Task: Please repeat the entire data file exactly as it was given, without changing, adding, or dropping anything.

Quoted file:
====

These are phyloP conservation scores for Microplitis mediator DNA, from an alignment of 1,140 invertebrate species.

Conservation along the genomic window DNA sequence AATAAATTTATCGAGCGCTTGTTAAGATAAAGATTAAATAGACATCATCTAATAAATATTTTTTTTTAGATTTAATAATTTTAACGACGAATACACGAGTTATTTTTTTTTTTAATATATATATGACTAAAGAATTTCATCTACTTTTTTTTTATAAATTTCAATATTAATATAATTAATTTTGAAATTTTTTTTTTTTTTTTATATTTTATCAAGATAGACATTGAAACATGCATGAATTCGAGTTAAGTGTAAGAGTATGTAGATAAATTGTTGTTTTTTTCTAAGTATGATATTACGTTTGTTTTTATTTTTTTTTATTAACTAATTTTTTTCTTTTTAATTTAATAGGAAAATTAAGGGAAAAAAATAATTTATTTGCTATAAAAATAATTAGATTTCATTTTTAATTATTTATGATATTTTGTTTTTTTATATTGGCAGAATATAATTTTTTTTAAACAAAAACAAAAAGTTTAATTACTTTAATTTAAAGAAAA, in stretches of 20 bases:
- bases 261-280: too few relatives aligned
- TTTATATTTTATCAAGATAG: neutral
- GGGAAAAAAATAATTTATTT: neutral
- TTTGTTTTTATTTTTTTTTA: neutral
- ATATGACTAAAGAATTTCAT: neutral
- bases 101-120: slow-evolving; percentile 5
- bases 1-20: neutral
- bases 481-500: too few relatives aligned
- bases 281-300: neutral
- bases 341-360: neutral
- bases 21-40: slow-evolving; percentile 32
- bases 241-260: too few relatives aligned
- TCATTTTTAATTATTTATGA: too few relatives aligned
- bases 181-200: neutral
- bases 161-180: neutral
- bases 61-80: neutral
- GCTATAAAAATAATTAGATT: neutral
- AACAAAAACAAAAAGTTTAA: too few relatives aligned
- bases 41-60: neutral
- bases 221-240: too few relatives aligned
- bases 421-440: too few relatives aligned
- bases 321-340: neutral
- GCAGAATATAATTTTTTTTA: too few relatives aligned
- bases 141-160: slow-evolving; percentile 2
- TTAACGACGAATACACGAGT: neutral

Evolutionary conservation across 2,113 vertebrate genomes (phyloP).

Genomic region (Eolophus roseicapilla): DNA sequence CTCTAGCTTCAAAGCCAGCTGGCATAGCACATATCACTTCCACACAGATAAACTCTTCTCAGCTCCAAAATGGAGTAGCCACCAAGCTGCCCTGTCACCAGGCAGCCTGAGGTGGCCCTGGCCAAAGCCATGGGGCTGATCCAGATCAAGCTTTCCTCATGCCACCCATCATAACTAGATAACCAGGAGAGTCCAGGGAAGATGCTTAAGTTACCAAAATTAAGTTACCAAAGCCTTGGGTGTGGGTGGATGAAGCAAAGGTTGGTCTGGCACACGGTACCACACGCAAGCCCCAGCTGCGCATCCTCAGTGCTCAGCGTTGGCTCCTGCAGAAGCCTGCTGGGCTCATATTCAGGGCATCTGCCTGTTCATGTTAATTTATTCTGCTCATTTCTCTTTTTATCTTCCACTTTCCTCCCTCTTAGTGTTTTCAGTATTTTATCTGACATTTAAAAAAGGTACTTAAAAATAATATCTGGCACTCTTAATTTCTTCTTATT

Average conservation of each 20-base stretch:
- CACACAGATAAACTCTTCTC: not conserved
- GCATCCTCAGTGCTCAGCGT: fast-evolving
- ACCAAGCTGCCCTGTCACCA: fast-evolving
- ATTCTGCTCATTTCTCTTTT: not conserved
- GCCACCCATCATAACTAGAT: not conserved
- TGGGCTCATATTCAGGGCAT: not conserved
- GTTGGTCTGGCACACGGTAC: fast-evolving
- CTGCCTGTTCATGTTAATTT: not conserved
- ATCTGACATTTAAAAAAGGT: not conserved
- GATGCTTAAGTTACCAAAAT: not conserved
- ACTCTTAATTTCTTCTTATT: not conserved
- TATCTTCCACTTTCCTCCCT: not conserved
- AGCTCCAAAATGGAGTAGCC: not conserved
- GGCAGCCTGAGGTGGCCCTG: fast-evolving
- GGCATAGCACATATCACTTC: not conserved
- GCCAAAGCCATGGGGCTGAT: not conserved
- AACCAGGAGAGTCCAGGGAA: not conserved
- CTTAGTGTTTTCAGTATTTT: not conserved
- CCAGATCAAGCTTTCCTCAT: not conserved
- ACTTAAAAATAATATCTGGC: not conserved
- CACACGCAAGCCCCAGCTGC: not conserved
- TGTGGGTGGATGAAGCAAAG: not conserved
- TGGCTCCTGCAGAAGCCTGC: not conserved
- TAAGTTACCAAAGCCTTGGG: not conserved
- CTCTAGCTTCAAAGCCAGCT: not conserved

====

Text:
These are phyloP conservation scores for Microplitis mediator DNA, from an alignment of 1,140 invertebrate species.

Conservation along the genomic window DNA sequence AATAAATTTATCGAGCGCTTGTTAAGATAAAGATTAAATAGACATCATCTAATAAATATTTTTTTTTAGATTTAATAATTTTAACGACGAATACACGAGTTATTTTTTTTTTTAATATATATATGACTAAAGAATTTCATCTACTTTTTTTTTATAAATTTCAATATTAATATAATTAATTTTGAAATTTTTTTTTTTTTTTTATATTTTATCAAGATAGACATTGAAACATGCATGAATTCGAGTTAAGTGTAAGAGTATGTAGATAAATTGTTGTTTTTTTCTAAGTATGATATTACGTTTGTTTTTATTTTTTTTTATTAACTAATTTTTTTCTTTTTAATTTAATAGGAAAATTAAGGGAAAAAAATAATTTATTTGCTATAAAAATAATTAGATTTCATTTTTAATTATTTATGATATTTTGTTTTTTTATATTGGCAGAATATAATTTTTTTTAAACAAAAACAAAAAGTTTAATTACTTTAATTTAAAGAAAA, in stretches of 20 bases:
- bases 261-280: too few relatives aligned
- TTTATATTTTATCAAGATAG: neutral
- GGGAAAAAAATAATTTATTT: neutral
- TTTGTTTTTATTTTTTTTTA: neutral
- ATATGACTAAAGAATTTCAT: neutral
- bases 101-120: slow-evolving; percentile 5
- bases 1-20: neutral
- bases 481-500: too few relatives aligned
- bases 281-300: neutral
- bases 341-360: neutral
- bases 21-40: slow-evolving; percentile 32
- bases 241-260: too few relatives aligned
- TCATTTTTAATTATTTATGA: too few relatives aligned
- bases 181-200: neutral
- bases 161-180: neutral
- bases 61-80: neutral
- GCTATAAAAATAATTAGATT: neutral
- AACAAAAACAAAAAGTTTAA: too few relatives aligned
- bases 41-60: neutral
- bases 221-240: too few relatives aligned
- bases 421-440: too few relatives aligned
- bases 321-340: neutral
- GCAGAATATAATTTTTTTTA: too few relatives aligned
- bases 141-160: slow-evolving; percentile 2
- TTAACGACGAATACACGAGT: neutral

Evolutionary conservation across 2,113 vertebrate genomes (phyloP).

Genomic region (Eolophus roseicapilla): DNA sequence CTCTAGCTTCAAAGCCAGCTGGCATAGCACATATCACTTCCACACAGATAAACTCTTCTCAGCTCCAAAATGGAGTAGCCACCAAGCTGCCCTGTCACCAGGCAGCCTGAGGTGGCCCTGGCCAAAGCCATGGGGCTGATCCAGATCAAGCTTTCCTCATGCCACCCATCATAACTAGATAACCAGGAGAGTCCAGGGAAGATGCTTAAGTTACCAAAATTAAGTTACCAAAGCCTTGGGTGTGGGTGGATGAAGCAAAGGTTGGTCTGGCACACGGTACCACACGCAAGCCCCAGCTGCGCATCCTCAGTGCTCAGCGTTGGCTCCTGCAGAAGCCTGCTGGGCTCATATTCAGGGCATCTGCCTGTTCATGTTAATTTATTCTGCTCATTTCTCTTTTTATCTTCCACTTTCCTCCCTCTTAGTGTTTTCAGTATTTTATCTGACATTTAAAAAAGGTACTTAAAAATAATATCTGGCACTCTTAATTTCTTCTTATT

Average conservation of each 20-base stretch:
- CACACAGATAAACTCTTCTC: not conserved
- GCATCCTCAGTGCTCAGCGT: fast-evolving
- ACCAAGCTGCCCTGTCACCA: fast-evolving
- ATTCTGCTCATTTCTCTTTT: not conserved
- GCCACCCATCATAACTAGAT: not conserved
- TGGGCTCATATTCAGGGCAT: not conserved
- GTTGGTCTGGCACACGGTAC: fast-evolving
- CTGCCTGTTCATGTTAATTT: not conserved
- ATCTGACATTTAAAAAAGGT: not conserved
- GATGCTTAAGTTACCAAAAT: not conserved
- ACTCTTAATTTCTTCTTATT: not conserved
- TATCTTCCACTTTCCTCCCT: not conserved
- AGCTCCAAAATGGAGTAGCC: not conserved
- GGCAGCCTGAGGTGGCCCTG: fast-evolving
- GGCATAGCACATATCACTTC: not conserved
- GCCAAAGCCATGGGGCTGAT: not conserved
- AACCAGGAGAGTCCAGGGAA: not conserved
- CTTAGTGTTTTCAGTATTTT: not conserved
- CCAGATCAAGCTTTCCTCAT: not conserved
- ACTTAAAAATAATATCTGGC: not conserved
- CACACGCAAGCCCCAGCTGC: not conserved
- TGTGGGTGGATGAAGCAAAG: not conserved
- TGGCTCCTGCAGAAGCCTGC: not conserved
- TAAGTTACCAAAGCCTTGGG: not conserved
- CTCTAGCTTCAAAGCCAGCT: not conserved